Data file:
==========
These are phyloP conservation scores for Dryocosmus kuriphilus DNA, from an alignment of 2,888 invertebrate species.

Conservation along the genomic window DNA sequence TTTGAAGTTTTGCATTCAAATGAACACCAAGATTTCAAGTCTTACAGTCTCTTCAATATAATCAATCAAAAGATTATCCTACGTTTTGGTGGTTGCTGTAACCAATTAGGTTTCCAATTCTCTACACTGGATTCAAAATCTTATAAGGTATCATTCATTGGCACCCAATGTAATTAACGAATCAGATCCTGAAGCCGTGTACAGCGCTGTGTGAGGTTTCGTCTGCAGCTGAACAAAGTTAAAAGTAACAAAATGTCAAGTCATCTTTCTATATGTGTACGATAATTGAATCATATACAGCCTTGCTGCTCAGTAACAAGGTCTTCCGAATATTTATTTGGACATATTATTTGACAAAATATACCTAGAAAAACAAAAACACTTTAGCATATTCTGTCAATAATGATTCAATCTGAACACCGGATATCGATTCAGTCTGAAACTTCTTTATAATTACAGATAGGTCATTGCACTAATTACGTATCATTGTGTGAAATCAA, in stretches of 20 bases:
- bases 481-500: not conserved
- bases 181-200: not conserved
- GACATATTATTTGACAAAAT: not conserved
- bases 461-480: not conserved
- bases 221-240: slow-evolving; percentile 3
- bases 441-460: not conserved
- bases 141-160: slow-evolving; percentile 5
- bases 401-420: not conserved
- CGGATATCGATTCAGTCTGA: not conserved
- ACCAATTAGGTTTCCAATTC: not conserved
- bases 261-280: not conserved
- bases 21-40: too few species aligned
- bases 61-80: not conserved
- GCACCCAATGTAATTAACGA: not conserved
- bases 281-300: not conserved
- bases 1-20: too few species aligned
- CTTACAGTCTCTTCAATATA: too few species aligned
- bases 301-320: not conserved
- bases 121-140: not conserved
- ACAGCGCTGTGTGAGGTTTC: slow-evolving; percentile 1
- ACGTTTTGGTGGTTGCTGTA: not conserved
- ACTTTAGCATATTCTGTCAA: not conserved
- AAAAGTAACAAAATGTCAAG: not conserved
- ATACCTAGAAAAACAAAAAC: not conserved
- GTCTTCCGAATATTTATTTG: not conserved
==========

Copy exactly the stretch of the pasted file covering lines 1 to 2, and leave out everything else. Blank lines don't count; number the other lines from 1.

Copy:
These are phyloP conservation scores for Dryocosmus kuriphilus DNA, from an alignment of 2,888 invertebrate species.

Conservation along the genomic window DNA sequence TTTGAAGTTTTGCATTCAAATGAACACCAAGATTTCAAGTCTTACAGTCTCTTCAATATAATCAATCAAAAGATTATCCTACGTTTTGGTGGTTGCTGTAACCAATTAGGTTTCCAATTCTCTACACTGGATTCAAAATCTTATAAGGTATCATTCATTGGCACCCAATGTAATTAACGAATCAGATCCTGAAGCCGTGTACAGCGCTGTGTGAGGTTTCGTCTGCAGCTGAACAAAGTTAAAAGTAACAAAATGTCAAGTCATCTTTCTATATGTGTACGATAATTGAATCATATACAGCCTTGCTGCTCAGTAACAAGGTCTTCCGAATATTTATTTGGACATATTATTTGACAAAATATACCTAGAAAAACAAAAACACTTTAGCATATTCTGTCAATAATGATTCAATCTGAACACCGGATATCGATTCAGTCTGAAACTTCTTTATAATTACAGATAGGTCATTGCACTAATTACGTATCATTGTGTGAAATCAA, in stretches of 20 bases: